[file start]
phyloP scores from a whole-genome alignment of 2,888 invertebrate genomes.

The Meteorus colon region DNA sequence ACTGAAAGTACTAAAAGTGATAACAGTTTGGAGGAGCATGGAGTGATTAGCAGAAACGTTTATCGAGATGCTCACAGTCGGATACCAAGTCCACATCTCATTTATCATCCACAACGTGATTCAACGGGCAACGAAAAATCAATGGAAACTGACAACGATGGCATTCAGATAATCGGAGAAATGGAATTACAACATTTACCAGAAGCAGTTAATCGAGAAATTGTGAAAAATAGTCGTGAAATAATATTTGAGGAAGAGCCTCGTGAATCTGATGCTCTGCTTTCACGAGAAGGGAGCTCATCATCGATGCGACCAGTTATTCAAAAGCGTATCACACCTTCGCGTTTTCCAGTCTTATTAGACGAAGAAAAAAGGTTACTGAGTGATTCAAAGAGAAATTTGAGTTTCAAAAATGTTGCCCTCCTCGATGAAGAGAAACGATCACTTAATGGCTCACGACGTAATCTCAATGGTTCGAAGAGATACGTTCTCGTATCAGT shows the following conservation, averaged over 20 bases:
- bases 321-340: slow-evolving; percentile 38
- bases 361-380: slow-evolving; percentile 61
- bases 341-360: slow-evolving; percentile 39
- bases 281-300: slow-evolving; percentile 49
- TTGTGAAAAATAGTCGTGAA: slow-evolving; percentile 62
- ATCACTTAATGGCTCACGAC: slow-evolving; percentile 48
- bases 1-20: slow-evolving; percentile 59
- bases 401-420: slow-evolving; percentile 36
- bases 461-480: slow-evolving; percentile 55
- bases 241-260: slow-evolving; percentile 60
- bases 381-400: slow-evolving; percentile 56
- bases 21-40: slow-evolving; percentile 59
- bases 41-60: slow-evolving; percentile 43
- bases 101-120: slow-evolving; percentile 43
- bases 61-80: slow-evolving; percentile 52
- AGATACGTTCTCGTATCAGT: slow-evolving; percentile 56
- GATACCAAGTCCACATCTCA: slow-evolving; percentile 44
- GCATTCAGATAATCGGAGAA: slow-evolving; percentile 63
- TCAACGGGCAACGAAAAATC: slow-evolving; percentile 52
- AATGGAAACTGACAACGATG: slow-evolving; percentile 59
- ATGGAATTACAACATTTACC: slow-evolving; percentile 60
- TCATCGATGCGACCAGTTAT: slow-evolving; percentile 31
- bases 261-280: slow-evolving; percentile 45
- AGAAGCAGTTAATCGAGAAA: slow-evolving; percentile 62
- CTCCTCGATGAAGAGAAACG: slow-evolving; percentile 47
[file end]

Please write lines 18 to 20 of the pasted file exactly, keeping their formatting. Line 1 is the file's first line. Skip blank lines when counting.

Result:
- AGATACGTTCTCGTATCAGT: slow-evolving; percentile 56
- GATACCAAGTCCACATCTCA: slow-evolving; percentile 44
- GCATTCAGATAATCGGAGAA: slow-evolving; percentile 63